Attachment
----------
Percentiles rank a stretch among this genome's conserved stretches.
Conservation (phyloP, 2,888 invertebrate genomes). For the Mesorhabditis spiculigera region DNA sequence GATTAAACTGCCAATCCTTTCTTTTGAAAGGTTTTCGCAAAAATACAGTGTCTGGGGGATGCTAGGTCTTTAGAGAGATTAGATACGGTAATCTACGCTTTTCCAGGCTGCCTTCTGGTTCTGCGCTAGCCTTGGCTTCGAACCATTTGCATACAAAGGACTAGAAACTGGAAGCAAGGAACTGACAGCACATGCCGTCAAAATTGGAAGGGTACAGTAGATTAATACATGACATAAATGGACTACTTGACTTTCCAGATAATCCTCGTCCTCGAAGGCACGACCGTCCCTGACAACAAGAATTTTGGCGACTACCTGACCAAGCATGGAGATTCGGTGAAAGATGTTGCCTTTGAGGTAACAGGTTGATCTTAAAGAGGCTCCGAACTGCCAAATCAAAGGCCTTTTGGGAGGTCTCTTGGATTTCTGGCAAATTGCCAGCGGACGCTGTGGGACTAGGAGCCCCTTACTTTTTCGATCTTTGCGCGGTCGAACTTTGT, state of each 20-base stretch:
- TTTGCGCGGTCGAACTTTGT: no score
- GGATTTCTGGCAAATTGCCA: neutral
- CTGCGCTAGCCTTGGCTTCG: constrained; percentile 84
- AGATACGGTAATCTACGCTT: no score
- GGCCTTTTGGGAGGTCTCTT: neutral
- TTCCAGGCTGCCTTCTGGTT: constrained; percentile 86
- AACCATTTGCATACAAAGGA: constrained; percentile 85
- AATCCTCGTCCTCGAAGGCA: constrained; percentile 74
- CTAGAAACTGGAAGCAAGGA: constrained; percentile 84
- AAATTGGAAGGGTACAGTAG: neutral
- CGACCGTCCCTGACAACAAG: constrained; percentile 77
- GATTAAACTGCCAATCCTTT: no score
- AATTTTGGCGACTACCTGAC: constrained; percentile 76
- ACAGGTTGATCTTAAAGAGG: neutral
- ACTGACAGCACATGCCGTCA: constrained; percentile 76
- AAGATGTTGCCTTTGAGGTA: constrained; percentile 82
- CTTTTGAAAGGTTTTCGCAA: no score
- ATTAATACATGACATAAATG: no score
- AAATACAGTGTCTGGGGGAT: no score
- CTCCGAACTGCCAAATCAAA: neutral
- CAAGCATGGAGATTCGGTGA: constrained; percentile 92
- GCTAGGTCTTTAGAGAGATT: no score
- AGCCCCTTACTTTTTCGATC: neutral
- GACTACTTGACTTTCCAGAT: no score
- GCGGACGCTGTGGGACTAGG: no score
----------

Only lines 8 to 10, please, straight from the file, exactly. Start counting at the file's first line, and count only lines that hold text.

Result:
- TTCCAGGCTGCCTTCTGGTT: constrained; percentile 86
- AACCATTTGCATACAAAGGA: constrained; percentile 85
- AATCCTCGTCCTCGAAGGCA: constrained; percentile 74